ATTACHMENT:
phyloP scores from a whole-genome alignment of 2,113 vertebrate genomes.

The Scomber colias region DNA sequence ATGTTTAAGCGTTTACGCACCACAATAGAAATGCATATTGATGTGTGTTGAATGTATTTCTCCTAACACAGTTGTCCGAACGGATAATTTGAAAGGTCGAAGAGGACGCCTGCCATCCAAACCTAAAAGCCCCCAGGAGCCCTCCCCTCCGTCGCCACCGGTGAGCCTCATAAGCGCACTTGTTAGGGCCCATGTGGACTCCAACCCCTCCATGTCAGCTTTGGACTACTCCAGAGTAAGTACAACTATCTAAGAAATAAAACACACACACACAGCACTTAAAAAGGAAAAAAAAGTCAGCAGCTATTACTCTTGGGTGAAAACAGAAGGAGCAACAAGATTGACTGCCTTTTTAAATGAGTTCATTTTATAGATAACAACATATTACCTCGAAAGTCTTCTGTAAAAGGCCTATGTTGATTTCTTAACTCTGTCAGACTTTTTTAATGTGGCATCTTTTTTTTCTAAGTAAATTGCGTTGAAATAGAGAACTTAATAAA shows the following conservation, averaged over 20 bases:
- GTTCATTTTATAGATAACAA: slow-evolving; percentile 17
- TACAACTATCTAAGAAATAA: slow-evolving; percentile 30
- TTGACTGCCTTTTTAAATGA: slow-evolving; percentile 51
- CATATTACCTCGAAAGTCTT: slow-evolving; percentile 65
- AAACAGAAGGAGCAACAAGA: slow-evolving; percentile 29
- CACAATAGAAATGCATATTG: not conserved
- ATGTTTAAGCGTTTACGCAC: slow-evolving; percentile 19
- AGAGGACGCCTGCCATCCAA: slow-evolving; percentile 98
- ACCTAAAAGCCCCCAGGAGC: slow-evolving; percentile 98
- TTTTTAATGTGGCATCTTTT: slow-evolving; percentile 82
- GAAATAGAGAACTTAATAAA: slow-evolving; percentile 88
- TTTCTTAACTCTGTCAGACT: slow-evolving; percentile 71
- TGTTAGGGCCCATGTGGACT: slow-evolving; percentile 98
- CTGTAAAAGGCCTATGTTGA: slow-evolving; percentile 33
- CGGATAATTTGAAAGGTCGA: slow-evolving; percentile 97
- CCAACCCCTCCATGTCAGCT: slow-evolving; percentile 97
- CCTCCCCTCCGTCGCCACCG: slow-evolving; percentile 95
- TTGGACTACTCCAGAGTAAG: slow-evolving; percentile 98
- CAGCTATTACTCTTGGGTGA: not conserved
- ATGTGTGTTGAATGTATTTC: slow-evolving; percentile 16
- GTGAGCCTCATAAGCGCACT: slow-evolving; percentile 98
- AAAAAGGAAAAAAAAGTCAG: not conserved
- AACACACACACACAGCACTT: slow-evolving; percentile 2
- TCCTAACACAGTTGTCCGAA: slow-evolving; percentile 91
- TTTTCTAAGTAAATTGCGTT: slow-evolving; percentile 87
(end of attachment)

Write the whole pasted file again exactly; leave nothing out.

phyloP scores from a whole-genome alignment of 2,113 vertebrate genomes.

The Scomber colias region DNA sequence ATGTTTAAGCGTTTACGCACCACAATAGAAATGCATATTGATGTGTGTTGAATGTATTTCTCCTAACACAGTTGTCCGAACGGATAATTTGAAAGGTCGAAGAGGACGCCTGCCATCCAAACCTAAAAGCCCCCAGGAGCCCTCCCCTCCGTCGCCACCGGTGAGCCTCATAAGCGCACTTGTTAGGGCCCATGTGGACTCCAACCCCTCCATGTCAGCTTTGGACTACTCCAGAGTAAGTACAACTATCTAAGAAATAAAACACACACACACAGCACTTAAAAAGGAAAAAAAAGTCAGCAGCTATTACTCTTGGGTGAAAACAGAAGGAGCAACAAGATTGACTGCCTTTTTAAATGAGTTCATTTTATAGATAACAACATATTACCTCGAAAGTCTTCTGTAAAAGGCCTATGTTGATTTCTTAACTCTGTCAGACTTTTTTAATGTGGCATCTTTTTTTTCTAAGTAAATTGCGTTGAAATAGAGAACTTAATAAA shows the following conservation, averaged over 20 bases:
- GTTCATTTTATAGATAACAA: slow-evolving; percentile 17
- TACAACTATCTAAGAAATAA: slow-evolving; percentile 30
- TTGACTGCCTTTTTAAATGA: slow-evolving; percentile 51
- CATATTACCTCGAAAGTCTT: slow-evolving; percentile 65
- AAACAGAAGGAGCAACAAGA: slow-evolving; percentile 29
- CACAATAGAAATGCATATTG: not conserved
- ATGTTTAAGCGTTTACGCAC: slow-evolving; percentile 19
- AGAGGACGCCTGCCATCCAA: slow-evolving; percentile 98
- ACCTAAAAGCCCCCAGGAGC: slow-evolving; percentile 98
- TTTTTAATGTGGCATCTTTT: slow-evolving; percentile 82
- GAAATAGAGAACTTAATAAA: slow-evolving; percentile 88
- TTTCTTAACTCTGTCAGACT: slow-evolving; percentile 71
- TGTTAGGGCCCATGTGGACT: slow-evolving; percentile 98
- CTGTAAAAGGCCTATGTTGA: slow-evolving; percentile 33
- CGGATAATTTGAAAGGTCGA: slow-evolving; percentile 97
- CCAACCCCTCCATGTCAGCT: slow-evolving; percentile 97
- CCTCCCCTCCGTCGCCACCG: slow-evolving; percentile 95
- TTGGACTACTCCAGAGTAAG: slow-evolving; percentile 98
- CAGCTATTACTCTTGGGTGA: not conserved
- ATGTGTGTTGAATGTATTTC: slow-evolving; percentile 16
- GTGAGCCTCATAAGCGCACT: slow-evolving; percentile 98
- AAAAAGGAAAAAAAAGTCAG: not conserved
- AACACACACACACAGCACTT: slow-evolving; percentile 2
- TCCTAACACAGTTGTCCGAA: slow-evolving; percentile 91
- TTTTCTAAGTAAATTGCGTT: slow-evolving; percentile 87